Peace Corps Ukraine: A typical week in PST

We have finished our second official week of PST ( Pre- Service Training) ( we aren't counting in country orientation) so I figured this week I would post about what a typical week looks like in Training. But Katie you are only two weeks in how can you speak about a typical week with such a small sample size?!?! I can because we have a schedule and all the weeks are structured the same... Plus I was told I wasn't allowed to post my blog about how I ended up on a film set until the film comes out ... so you get this blog.


General PST overview

Pst will last for 3 months. During that time we are broken up into groups of 5 or 6 called clusters. Each cluster is facilitated with a TCF and an LCF ( technical cultural facilitator and language cultural facilitator (I think))

Most clusters have a link. Our cluster doesn't so I don't actually know what you do with your links.


During orientation we were given a packet with a a schedule for the whole three months of training. To be honest it is a little bit difficult to figure out and is definitely subject to change. Ukraine is one of the more lax countries I've seen when it comes to keeping a schedule. Please see below for the totally easy to understand PST schedule week.

We follow this as a general guide and then create a schedule just for our clusters with our TCF and LCF. That schedule looks like this.

Each week we have language training, technical training, minihubs, personal health days, tutoring, SDL (self directed learning) and a meeting with our PST organization.

Language Training

Language training occurs in 4 hour chunks 3 times a week. We take a 15 minute break after 2 hours and then break for lunch at 1 for 1 hour. (sometimes this gets replaced for something else so FPCVs make sure you have food stashed somewhere)

My cluster, as I have mentioned in previous posts is the "advanced language group" which I got put in as a challenge. (the placement officer told me that. He was like you don't speak enough foreign languages to really be in this group but I think you will do okay, so lets see). Our LCF speaks only in Ukrainian for most of the whole class. Thankfully when my deer in the head lights look gets too overwhelming she will repeat it slowly and use more gestures. If I still don't get it or have clarifying questions she will answer in English.

Our training room looks like this. It is the sitting room of our LCF's apartment. As far as I know all the groups meet in their LCF's apartment.

We have a lot of different activities throughout our time. The classes follow the same structure that they teach us to use when we run clubs or meetings. Motivation, Information, Practice, Application.

A lot of what we do is hands on which is a really helpful way to learn a language. We will physically do the activity of a new verb or we will practice putting dialogues in order.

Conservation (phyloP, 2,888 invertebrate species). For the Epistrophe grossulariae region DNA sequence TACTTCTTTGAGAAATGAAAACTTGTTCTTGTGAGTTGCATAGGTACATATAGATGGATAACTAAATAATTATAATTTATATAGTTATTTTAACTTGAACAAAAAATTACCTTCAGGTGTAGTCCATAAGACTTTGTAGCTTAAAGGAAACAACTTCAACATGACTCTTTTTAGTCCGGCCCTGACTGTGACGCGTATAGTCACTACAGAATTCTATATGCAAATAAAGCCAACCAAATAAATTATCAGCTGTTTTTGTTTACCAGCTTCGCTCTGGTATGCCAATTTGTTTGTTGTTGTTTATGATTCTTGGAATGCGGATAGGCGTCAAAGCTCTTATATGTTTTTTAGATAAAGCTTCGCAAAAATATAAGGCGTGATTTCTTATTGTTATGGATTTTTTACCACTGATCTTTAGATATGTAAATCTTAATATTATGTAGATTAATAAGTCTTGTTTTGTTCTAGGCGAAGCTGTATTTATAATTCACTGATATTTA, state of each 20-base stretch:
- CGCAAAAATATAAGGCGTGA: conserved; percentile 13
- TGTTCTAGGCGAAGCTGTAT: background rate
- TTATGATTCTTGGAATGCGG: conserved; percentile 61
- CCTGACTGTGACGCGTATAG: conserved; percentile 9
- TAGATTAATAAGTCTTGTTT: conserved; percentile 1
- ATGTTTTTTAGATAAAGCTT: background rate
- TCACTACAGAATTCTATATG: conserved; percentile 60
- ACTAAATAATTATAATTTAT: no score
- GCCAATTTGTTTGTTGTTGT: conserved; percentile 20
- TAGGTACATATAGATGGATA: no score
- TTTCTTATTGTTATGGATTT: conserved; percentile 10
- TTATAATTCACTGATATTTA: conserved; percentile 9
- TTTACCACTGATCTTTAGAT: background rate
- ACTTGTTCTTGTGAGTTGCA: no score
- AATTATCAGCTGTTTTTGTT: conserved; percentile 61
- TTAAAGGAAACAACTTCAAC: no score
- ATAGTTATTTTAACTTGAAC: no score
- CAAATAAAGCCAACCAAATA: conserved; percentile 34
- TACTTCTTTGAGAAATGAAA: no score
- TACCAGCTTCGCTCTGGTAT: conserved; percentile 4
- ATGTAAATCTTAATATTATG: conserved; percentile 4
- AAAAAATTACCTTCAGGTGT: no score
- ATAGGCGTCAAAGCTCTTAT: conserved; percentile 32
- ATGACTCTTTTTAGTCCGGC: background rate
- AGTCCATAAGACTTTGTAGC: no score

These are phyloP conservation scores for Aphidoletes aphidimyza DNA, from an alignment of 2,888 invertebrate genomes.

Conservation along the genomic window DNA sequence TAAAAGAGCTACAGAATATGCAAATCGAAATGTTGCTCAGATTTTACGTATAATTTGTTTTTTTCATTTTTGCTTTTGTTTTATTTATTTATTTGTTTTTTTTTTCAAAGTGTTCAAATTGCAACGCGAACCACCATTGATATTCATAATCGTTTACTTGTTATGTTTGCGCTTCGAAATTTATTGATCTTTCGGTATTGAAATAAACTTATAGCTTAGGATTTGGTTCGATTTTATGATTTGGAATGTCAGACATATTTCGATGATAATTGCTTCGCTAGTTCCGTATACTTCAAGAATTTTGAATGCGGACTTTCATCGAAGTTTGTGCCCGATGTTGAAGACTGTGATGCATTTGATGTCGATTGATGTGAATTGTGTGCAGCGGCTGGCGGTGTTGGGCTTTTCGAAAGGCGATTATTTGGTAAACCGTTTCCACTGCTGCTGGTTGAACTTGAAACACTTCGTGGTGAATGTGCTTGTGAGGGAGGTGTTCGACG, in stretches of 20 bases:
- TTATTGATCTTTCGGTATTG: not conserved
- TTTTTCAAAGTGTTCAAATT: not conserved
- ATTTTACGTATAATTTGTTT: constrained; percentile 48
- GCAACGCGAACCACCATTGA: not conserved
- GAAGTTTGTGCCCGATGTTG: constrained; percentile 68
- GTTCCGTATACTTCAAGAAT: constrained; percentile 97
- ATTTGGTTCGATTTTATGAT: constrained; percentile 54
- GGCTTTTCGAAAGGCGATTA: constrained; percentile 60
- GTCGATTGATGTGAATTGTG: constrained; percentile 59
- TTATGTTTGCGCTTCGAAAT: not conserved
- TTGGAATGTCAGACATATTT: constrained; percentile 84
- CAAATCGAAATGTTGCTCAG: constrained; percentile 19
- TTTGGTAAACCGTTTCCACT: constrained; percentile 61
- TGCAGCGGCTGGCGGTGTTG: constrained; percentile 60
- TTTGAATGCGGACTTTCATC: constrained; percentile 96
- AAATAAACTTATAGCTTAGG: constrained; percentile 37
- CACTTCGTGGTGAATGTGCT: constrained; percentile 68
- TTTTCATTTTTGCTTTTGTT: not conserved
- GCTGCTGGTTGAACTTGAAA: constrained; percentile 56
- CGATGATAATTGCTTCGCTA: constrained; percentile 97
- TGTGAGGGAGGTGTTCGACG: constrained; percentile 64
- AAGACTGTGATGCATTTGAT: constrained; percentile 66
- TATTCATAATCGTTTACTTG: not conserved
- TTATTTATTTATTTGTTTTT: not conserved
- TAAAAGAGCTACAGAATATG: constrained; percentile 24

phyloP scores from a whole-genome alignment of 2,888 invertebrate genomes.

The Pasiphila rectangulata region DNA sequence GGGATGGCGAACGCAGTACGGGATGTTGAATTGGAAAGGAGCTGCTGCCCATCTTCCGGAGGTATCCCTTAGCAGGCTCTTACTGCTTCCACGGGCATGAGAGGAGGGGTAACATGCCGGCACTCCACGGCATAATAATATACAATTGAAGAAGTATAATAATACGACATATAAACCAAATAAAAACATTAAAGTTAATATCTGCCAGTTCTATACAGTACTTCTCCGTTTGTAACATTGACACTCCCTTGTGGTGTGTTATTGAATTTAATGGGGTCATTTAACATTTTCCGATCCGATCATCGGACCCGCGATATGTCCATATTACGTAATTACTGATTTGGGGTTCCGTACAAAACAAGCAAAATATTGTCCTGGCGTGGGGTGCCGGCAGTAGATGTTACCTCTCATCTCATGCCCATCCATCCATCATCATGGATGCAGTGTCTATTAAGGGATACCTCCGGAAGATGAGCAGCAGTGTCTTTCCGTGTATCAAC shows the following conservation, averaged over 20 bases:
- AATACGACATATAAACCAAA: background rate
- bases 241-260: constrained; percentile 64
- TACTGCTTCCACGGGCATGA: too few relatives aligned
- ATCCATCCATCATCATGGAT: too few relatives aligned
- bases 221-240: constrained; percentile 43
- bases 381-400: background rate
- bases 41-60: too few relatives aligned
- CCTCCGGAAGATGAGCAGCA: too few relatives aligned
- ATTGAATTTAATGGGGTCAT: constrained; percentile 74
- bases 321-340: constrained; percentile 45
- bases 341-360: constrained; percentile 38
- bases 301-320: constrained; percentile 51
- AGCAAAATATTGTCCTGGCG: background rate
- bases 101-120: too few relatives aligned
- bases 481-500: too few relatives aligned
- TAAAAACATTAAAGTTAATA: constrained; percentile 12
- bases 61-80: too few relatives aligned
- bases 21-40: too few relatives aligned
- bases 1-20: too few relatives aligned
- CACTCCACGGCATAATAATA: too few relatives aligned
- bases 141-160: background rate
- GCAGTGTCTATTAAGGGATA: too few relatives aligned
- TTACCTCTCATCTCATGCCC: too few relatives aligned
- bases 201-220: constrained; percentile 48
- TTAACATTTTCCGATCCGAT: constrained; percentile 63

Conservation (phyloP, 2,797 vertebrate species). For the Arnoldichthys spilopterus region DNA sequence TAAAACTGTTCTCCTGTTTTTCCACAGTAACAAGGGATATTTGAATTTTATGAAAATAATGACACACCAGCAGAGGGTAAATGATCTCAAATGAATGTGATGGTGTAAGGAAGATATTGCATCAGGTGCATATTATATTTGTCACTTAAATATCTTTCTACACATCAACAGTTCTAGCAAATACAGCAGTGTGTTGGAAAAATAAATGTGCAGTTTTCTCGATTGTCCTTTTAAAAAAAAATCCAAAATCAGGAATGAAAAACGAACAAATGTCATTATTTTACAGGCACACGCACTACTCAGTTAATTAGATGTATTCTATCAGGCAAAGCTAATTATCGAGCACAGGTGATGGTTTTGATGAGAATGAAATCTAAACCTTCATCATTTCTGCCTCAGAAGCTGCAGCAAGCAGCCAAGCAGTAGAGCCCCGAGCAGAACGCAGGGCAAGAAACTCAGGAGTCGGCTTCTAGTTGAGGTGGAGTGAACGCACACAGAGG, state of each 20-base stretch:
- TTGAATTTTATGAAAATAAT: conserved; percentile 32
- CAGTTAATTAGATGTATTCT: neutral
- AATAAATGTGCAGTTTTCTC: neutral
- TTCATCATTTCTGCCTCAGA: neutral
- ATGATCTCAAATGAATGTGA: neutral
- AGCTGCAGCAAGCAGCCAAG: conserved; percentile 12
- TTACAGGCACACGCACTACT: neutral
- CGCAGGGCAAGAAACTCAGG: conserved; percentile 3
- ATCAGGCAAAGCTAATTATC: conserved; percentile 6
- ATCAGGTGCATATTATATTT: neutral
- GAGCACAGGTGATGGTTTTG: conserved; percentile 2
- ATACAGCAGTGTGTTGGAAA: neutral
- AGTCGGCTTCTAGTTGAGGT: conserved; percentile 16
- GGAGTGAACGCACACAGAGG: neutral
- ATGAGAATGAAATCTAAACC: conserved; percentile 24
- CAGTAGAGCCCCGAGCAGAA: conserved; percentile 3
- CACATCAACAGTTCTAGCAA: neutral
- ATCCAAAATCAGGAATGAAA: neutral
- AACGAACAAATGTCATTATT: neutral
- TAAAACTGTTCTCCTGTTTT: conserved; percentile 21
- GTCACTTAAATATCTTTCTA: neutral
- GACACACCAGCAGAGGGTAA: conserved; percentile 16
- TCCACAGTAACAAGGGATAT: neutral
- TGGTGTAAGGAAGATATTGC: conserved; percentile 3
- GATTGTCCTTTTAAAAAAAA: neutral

Learning conjugations one step at a time.

Our language classes also take us on field trips. Our first one was to the market. We had been learning food words and verbs so at the end of the week we walked to the local bazzar to test out our speaking skills.

When we got back we cooked a meal together to utilize our cooking words. Field trips are really fun. They can be daunting because we have such a limited command of Ukrainian and don't know for sure that the person won't just start speaking in Russian. A pretty big reality during PST is that I feel fully confident in asking a lot of questions and forming a lot of questions on my own. However, interpreting the answer that is given to me... is a totally different story.

Tutoring & SDL

You are required to do 2 hours of self directed learning a week. In truth, you most definitely do more than that. Sometimes I do 2 hours of SDL a day. I have to work a lot harder than the rest of my group (which is fine) so on Sundays before each week I will make note cards for all the new vocabulary that week. The schedule has what vocab section we will be in so I use that to get the right words. I break them up into 5 groups and learn a stack each day through out the week. Other times I will do homework that was assigned to us in our language manuals or look through one of the other books they gave us, like verbs or grammar.

Tutoring takes places on Saturdays and is not required. It works like college office hours. This is a new change to the PST schedule. They used to have field trips or classes on Saturday. I am super thankful they don't because come Friday afternoon I am mentally exhausted. Tutoring is to be utilized if you have a specific question or need help with a specific problem. I went this past Saturday with help determining when to use the grammar cases.